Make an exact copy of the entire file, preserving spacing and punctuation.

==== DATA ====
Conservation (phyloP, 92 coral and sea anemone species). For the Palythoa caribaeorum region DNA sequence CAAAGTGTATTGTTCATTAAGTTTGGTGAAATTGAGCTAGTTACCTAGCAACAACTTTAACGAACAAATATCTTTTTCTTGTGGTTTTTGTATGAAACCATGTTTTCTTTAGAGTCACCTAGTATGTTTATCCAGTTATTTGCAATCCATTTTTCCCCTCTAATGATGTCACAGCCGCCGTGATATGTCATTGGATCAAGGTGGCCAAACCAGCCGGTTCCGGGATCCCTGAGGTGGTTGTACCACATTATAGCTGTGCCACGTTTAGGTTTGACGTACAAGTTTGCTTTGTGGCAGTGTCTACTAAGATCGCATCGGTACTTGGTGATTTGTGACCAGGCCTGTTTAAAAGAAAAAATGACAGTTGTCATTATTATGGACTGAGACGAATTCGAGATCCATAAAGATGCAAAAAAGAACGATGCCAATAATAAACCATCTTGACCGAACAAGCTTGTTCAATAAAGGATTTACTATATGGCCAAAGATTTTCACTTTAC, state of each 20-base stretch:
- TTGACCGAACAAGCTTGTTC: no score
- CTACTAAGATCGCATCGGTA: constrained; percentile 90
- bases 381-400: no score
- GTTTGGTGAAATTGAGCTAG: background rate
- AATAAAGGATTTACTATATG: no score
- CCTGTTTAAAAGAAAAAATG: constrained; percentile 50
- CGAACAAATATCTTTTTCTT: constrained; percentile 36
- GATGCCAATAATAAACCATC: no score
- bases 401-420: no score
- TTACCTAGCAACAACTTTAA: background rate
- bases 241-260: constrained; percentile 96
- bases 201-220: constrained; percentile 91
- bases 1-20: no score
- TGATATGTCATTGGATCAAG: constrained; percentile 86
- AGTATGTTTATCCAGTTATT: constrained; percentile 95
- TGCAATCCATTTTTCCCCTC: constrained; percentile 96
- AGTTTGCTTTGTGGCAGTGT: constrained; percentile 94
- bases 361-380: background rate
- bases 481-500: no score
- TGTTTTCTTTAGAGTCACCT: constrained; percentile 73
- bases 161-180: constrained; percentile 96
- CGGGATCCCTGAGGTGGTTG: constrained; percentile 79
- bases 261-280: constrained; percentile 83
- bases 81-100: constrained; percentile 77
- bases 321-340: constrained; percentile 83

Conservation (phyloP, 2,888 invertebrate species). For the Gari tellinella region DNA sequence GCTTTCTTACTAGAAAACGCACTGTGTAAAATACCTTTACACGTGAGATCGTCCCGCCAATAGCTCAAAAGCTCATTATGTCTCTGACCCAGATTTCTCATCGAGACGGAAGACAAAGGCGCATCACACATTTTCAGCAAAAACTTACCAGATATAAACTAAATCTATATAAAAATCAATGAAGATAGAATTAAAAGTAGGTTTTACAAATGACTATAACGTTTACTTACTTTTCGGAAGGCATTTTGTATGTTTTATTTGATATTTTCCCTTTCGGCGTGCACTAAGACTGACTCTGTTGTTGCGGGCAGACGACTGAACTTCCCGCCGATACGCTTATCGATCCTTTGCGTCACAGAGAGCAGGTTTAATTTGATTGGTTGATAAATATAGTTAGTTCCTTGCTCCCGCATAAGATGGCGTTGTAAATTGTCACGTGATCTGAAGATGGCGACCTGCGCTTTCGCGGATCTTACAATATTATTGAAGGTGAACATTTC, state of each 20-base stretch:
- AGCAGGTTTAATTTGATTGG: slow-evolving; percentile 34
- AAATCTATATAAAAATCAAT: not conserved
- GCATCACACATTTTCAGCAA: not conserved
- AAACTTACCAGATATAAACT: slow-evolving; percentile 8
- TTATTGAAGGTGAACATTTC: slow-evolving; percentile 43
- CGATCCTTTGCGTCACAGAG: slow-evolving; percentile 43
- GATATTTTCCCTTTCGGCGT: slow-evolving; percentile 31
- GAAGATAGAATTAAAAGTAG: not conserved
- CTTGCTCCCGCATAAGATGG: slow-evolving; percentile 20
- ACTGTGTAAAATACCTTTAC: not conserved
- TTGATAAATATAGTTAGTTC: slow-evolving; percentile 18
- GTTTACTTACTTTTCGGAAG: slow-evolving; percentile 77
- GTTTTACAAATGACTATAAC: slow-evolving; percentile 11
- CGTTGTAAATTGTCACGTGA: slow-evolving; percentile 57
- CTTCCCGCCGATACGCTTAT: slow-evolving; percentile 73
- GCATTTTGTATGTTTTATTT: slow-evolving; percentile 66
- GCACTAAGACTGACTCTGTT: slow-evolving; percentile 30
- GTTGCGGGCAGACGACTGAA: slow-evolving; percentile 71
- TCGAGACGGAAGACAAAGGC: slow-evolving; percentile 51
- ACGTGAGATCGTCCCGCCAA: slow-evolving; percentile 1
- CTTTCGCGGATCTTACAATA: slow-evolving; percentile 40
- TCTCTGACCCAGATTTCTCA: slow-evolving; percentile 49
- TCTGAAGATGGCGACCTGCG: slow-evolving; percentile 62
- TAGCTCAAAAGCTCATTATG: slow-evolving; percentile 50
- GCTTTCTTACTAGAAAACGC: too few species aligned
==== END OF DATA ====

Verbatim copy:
Conservation (phyloP, 92 coral and sea anemone species). For the Palythoa caribaeorum region DNA sequence CAAAGTGTATTGTTCATTAAGTTTGGTGAAATTGAGCTAGTTACCTAGCAACAACTTTAACGAACAAATATCTTTTTCTTGTGGTTTTTGTATGAAACCATGTTTTCTTTAGAGTCACCTAGTATGTTTATCCAGTTATTTGCAATCCATTTTTCCCCTCTAATGATGTCACAGCCGCCGTGATATGTCATTGGATCAAGGTGGCCAAACCAGCCGGTTCCGGGATCCCTGAGGTGGTTGTACCACATTATAGCTGTGCCACGTTTAGGTTTGACGTACAAGTTTGCTTTGTGGCAGTGTCTACTAAGATCGCATCGGTACTTGGTGATTTGTGACCAGGCCTGTTTAAAAGAAAAAATGACAGTTGTCATTATTATGGACTGAGACGAATTCGAGATCCATAAAGATGCAAAAAAGAACGATGCCAATAATAAACCATCTTGACCGAACAAGCTTGTTCAATAAAGGATTTACTATATGGCCAAAGATTTTCACTTTAC, state of each 20-base stretch:
- TTGACCGAACAAGCTTGTTC: no score
- CTACTAAGATCGCATCGGTA: constrained; percentile 90
- bases 381-400: no score
- GTTTGGTGAAATTGAGCTAG: background rate
- AATAAAGGATTTACTATATG: no score
- CCTGTTTAAAAGAAAAAATG: constrained; percentile 50
- CGAACAAATATCTTTTTCTT: constrained; percentile 36
- GATGCCAATAATAAACCATC: no score
- bases 401-420: no score
- TTACCTAGCAACAACTTTAA: background rate
- bases 241-260: constrained; percentile 96
- bases 201-220: constrained; percentile 91
- bases 1-20: no score
- TGATATGTCATTGGATCAAG: constrained; percentile 86
- AGTATGTTTATCCAGTTATT: constrained; percentile 95
- TGCAATCCATTTTTCCCCTC: constrained; percentile 96
- AGTTTGCTTTGTGGCAGTGT: constrained; percentile 94
- bases 361-380: background rate
- bases 481-500: no score
- TGTTTTCTTTAGAGTCACCT: constrained; percentile 73
- bases 161-180: constrained; percentile 96
- CGGGATCCCTGAGGTGGTTG: constrained; percentile 79
- bases 261-280: constrained; percentile 83
- bases 81-100: constrained; percentile 77
- bases 321-340: constrained; percentile 83

Conservation (phyloP, 2,888 invertebrate species). For the Gari tellinella region DNA sequence GCTTTCTTACTAGAAAACGCACTGTGTAAAATACCTTTACACGTGAGATCGTCCCGCCAATAGCTCAAAAGCTCATTATGTCTCTGACCCAGATTTCTCATCGAGACGGAAGACAAAGGCGCATCACACATTTTCAGCAAAAACTTACCAGATATAAACTAAATCTATATAAAAATCAATGAAGATAGAATTAAAAGTAGGTTTTACAAATGACTATAACGTTTACTTACTTTTCGGAAGGCATTTTGTATGTTTTATTTGATATTTTCCCTTTCGGCGTGCACTAAGACTGACTCTGTTGTTGCGGGCAGACGACTGAACTTCCCGCCGATACGCTTATCGATCCTTTGCGTCACAGAGAGCAGGTTTAATTTGATTGGTTGATAAATATAGTTAGTTCCTTGCTCCCGCATAAGATGGCGTTGTAAATTGTCACGTGATCTGAAGATGGCGACCTGCGCTTTCGCGGATCTTACAATATTATTGAAGGTGAACATTTC, state of each 20-base stretch:
- AGCAGGTTTAATTTGATTGG: slow-evolving; percentile 34
- AAATCTATATAAAAATCAAT: not conserved
- GCATCACACATTTTCAGCAA: not conserved
- AAACTTACCAGATATAAACT: slow-evolving; percentile 8
- TTATTGAAGGTGAACATTTC: slow-evolving; percentile 43
- CGATCCTTTGCGTCACAGAG: slow-evolving; percentile 43
- GATATTTTCCCTTTCGGCGT: slow-evolving; percentile 31
- GAAGATAGAATTAAAAGTAG: not conserved
- CTTGCTCCCGCATAAGATGG: slow-evolving; percentile 20
- ACTGTGTAAAATACCTTTAC: not conserved
- TTGATAAATATAGTTAGTTC: slow-evolving; percentile 18
- GTTTACTTACTTTTCGGAAG: slow-evolving; percentile 77
- GTTTTACAAATGACTATAAC: slow-evolving; percentile 11
- CGTTGTAAATTGTCACGTGA: slow-evolving; percentile 57
- CTTCCCGCCGATACGCTTAT: slow-evolving; percentile 73
- GCATTTTGTATGTTTTATTT: slow-evolving; percentile 66
- GCACTAAGACTGACTCTGTT: slow-evolving; percentile 30
- GTTGCGGGCAGACGACTGAA: slow-evolving; percentile 71
- TCGAGACGGAAGACAAAGGC: slow-evolving; percentile 51
- ACGTGAGATCGTCCCGCCAA: slow-evolving; percentile 1
- CTTTCGCGGATCTTACAATA: slow-evolving; percentile 40
- TCTCTGACCCAGATTTCTCA: slow-evolving; percentile 49
- TCTGAAGATGGCGACCTGCG: slow-evolving; percentile 62
- TAGCTCAAAAGCTCATTATG: slow-evolving; percentile 50
- GCTTTCTTACTAGAAAACGC: too few species aligned